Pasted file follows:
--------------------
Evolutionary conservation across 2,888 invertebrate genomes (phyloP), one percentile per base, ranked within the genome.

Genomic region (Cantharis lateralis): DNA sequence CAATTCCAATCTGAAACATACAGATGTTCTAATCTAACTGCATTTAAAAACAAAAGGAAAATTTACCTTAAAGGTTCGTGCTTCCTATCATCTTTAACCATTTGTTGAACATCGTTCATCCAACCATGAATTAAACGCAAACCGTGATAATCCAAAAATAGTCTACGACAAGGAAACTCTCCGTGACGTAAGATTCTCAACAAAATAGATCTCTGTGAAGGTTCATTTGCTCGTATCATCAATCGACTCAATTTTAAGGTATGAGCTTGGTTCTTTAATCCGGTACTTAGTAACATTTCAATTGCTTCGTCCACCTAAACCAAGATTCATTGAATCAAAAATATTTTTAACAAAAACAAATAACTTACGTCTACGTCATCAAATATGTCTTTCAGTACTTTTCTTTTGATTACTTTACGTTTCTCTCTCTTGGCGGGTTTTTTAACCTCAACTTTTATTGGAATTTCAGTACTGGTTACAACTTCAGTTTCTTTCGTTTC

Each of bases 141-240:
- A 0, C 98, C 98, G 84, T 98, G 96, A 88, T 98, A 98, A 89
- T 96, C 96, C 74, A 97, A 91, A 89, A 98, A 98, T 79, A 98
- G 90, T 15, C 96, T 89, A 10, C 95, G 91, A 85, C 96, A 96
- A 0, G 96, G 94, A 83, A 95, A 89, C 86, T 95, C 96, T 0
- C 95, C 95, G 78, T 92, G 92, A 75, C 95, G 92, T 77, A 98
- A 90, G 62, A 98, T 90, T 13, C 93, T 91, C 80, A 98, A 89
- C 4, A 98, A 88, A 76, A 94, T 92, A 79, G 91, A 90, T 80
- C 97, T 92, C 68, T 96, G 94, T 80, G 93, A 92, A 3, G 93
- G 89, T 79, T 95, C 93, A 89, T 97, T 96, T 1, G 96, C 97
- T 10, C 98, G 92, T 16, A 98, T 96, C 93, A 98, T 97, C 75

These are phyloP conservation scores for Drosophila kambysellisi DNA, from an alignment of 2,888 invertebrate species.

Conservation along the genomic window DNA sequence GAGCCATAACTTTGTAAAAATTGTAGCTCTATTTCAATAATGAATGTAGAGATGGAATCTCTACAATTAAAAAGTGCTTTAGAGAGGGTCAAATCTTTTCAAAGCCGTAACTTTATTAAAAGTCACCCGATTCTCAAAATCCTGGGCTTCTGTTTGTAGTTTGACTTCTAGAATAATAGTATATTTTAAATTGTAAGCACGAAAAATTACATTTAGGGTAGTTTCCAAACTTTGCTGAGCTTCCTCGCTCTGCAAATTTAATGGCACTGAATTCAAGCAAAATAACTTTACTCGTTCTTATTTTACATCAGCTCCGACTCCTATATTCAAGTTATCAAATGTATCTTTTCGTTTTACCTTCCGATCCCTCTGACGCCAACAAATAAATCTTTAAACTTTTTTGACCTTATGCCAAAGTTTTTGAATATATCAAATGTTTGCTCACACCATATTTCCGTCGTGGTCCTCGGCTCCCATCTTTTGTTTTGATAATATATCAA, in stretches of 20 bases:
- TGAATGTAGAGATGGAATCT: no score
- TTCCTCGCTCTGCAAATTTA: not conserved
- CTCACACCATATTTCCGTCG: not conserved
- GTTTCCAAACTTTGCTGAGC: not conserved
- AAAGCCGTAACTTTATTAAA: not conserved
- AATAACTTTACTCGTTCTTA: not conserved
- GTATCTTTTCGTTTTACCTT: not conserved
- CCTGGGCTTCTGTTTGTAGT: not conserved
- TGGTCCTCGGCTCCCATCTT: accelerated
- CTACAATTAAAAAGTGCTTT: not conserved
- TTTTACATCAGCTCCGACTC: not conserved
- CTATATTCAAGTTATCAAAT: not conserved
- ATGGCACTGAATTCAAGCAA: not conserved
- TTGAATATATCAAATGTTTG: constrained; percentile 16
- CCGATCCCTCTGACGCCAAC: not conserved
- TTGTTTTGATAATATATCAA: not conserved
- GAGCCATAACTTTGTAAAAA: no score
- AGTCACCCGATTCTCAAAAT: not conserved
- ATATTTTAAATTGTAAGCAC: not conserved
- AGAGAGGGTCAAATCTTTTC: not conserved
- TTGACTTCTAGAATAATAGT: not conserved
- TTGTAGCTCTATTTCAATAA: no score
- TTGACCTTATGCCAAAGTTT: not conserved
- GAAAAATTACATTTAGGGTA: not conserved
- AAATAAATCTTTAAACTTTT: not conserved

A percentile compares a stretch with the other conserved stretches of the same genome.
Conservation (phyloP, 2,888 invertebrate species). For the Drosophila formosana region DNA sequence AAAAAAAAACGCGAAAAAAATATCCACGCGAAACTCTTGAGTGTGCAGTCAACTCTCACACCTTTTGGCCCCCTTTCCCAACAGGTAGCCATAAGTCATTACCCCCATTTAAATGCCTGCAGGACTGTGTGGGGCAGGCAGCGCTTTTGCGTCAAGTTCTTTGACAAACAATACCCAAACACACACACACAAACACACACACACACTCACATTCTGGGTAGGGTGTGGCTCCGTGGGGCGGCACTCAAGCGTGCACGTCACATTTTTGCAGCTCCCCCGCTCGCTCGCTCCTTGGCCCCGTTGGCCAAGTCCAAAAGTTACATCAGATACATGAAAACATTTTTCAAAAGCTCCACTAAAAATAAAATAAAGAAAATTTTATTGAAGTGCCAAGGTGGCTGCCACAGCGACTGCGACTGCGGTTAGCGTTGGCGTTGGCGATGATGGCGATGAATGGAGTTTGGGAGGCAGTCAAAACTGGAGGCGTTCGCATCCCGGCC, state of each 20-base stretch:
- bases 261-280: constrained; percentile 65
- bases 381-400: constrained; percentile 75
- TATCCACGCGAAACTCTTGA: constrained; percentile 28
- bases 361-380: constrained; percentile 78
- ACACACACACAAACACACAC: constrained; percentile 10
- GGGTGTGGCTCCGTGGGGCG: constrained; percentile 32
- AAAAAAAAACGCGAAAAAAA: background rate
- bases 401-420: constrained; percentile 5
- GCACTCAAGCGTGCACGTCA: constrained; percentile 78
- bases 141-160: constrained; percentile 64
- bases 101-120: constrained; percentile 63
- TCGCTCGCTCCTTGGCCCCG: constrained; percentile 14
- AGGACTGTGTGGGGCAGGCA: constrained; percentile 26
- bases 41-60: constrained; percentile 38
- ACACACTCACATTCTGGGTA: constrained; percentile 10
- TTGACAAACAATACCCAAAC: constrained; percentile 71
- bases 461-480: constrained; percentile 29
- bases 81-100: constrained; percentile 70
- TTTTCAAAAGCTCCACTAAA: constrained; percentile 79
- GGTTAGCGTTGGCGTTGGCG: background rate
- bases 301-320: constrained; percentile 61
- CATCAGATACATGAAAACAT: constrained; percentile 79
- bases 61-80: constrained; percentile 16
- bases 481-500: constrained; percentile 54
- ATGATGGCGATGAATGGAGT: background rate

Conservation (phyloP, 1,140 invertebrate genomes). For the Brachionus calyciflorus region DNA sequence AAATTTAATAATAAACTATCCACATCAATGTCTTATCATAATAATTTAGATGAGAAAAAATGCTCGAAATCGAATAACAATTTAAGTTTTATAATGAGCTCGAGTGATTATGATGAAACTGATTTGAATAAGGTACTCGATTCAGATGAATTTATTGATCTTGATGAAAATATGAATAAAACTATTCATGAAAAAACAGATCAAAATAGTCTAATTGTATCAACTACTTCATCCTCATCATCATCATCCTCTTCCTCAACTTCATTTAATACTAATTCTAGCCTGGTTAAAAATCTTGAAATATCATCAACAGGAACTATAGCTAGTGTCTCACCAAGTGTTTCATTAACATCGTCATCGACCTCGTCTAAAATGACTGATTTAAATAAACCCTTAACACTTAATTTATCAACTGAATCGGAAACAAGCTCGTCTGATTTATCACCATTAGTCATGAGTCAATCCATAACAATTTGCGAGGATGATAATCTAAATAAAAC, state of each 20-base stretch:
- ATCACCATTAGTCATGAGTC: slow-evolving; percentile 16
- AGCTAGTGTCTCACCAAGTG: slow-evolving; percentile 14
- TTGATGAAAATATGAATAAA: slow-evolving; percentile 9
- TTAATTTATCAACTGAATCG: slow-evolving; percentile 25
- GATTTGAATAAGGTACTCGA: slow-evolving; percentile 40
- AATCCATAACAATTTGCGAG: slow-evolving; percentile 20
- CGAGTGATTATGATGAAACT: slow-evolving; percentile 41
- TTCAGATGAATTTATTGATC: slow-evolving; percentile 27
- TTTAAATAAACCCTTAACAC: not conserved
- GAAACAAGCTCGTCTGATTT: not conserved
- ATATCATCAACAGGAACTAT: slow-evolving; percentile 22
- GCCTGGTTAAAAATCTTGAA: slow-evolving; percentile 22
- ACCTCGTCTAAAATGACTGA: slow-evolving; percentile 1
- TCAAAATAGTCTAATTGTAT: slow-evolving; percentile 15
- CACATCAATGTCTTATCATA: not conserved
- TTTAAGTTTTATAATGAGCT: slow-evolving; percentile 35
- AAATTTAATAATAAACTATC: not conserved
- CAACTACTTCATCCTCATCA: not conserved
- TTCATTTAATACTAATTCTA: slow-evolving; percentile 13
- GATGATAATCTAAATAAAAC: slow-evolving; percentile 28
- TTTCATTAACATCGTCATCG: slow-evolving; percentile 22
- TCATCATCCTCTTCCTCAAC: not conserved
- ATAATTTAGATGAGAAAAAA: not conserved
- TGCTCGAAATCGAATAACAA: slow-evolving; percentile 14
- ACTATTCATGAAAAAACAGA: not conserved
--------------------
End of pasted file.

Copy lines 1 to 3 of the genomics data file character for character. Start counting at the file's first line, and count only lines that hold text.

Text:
Evolutionary conservation across 2,888 invertebrate genomes (phyloP), one percentile per base, ranked within the genome.

Genomic region (Cantharis lateralis): DNA sequence CAATTCCAATCTGAAACATACAGATGTTCTAATCTAACTGCATTTAAAAACAAAAGGAAAATTTACCTTAAAGGTTCGTGCTTCCTATCATCTTTAACCATTTGTTGAACATCGTTCATCCAACCATGAATTAAACGCAAACCGTGATAATCCAAAAATAGTCTACGACAAGGAAACTCTCCGTGACGTAAGATTCTCAACAAAATAGATCTCTGTGAAGGTTCATTTGCTCGTATCATCAATCGACTCAATTTTAAGGTATGAGCTTGGTTCTTTAATCCGGTACTTAGTAACATTTCAATTGCTTCGTCCACCTAAACCAAGATTCATTGAATCAAAAATATTTTTAACAAAAACAAATAACTTACGTCTACGTCATCAAATATGTCTTTCAGTACTTTTCTTTTGATTACTTTACGTTTCTCTCTCTTGGCGGGTTTTTTAACCTCAACTTTTATTGGAATTTCAGTACTGGTTACAACTTCAGTTTCTTTCGTTTC

Each of bases 141-240: